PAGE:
Rookie Stuart Skinner stole the crease thanks partially to some sound work that earned him second place in the Calder Trophy voting. They can’t afford his game to dip much considering everyone already witnessed in the playoffs what a dip looks like.
Skinner also became the starter, essentially by American Thanksgiving, because Jack Campbell was so lousy. Campbell was statistically one of the worst goalies in the NHL last season.
That changed in the playoffs when he had a .961 save percentage in 118 relief minutes. His postseason work could be a turning point. But Campbell and Holland are really banking on a fresh start and a tweak in the goaltender’s mindset being the winning ticket.
Campbell isn’t tinkering with his equipment and doesn’t plan on changing his gear like he did last season. He’s now a lot more comfortable in Edmonton.
He’s also trying to not be so hard on himself — something he’s long been known to do — for allowing bad goals or too many of them.
“I judge myself pretty heavily and sometimes you have to let that go,” Campbell said. “Sometimes things are going to go great out there and some nights it’s not going to go my way. But it’s about not being too hard on myself and still keeping that passion and still having that standard of wanting to save every shot, but not necessarily losing a week’s sleep over it.”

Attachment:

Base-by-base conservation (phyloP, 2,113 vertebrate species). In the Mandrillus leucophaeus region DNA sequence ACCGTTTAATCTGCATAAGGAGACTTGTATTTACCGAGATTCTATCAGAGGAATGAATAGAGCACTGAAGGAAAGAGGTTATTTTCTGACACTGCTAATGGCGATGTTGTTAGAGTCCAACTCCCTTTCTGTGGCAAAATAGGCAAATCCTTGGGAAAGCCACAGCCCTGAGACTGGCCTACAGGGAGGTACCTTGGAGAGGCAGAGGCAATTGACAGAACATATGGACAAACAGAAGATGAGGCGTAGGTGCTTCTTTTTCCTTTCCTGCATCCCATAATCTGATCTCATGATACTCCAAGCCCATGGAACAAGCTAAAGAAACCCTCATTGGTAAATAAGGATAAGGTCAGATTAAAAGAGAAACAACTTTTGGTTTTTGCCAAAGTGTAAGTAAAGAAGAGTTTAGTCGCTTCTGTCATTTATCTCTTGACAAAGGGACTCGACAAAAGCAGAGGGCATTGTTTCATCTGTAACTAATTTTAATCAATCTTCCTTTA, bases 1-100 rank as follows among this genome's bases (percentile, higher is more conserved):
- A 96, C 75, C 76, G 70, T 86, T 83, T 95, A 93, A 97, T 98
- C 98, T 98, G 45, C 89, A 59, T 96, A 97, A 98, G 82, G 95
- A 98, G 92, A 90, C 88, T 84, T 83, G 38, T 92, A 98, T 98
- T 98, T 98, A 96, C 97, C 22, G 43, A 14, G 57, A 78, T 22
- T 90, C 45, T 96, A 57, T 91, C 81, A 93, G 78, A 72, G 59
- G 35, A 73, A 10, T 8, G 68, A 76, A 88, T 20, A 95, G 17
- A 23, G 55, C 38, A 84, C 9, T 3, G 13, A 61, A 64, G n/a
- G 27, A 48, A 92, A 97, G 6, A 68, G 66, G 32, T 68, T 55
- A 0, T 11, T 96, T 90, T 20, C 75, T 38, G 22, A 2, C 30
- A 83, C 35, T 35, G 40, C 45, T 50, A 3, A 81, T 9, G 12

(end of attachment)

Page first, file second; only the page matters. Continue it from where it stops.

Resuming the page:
Skinner spent the summer on the ice with Oilers goalie coach Dustin Schwartz, and the Flyers’ Carter Hart and Penguins’ Tristan Jarry — the former a Sherwood Park native and the latter a former WHL Oil King. Campbell worked with former NHL goalie Manny Legace in Michigan before returning to Edmonton to reunite with Skinner and Schwartz.
Things to watch
Fan favourite Sam Gagner’s hips aren’t healthy enough to play exhibition games, according to Holland, which means he won’t be able to turn his tryout offer into an NHL contract in time for opening night.
Oilers GM Ken Holland mentioned this tonight. Getting Gagner back up and running in Bakersfield (if that ends up happening) would give the Oilers another useful call-up option later in the season. https://t.co/pR7xXeB4eR
— Daniel Nugent-Bowman (@DNBsports) September 20, 2023
Gagner’s health leaves his playing future with the organization in question. Holland said the veteran forward is willing to resume his career in AHL Bakersfield in an attempt to earn a third stint with the team that drafted him.
Whether it’s soon or later, Gagner would be an asset to an NHL team in a player development or management role. There’d be no better place than Edmonton, where his former agent Jeff Jackson is now the big boss, and his wife Rachel Linke is from.
Heck, there could be a hole to fill within the organization due to a potential upcoming departure.
Special adviser Steve Staios isn’t listed on the Oilers website, nor does he appear in the media guide issued Wednesday. Holland said Staios has been dealing with a family issue and the two men haven’t spoken in a month. He added that Staios remains with the Oilers.
We’ll see if that’s still the case once Michael Andlauer officially becomes the new owner of the Senators. Staios worked for Andlauer as GM of the OHL’s Hamilton Bulldogs before joining the Oilers last fall.
(Photo of Jack Campbell and Stuart Skinner: Perry Nelson / USA Today)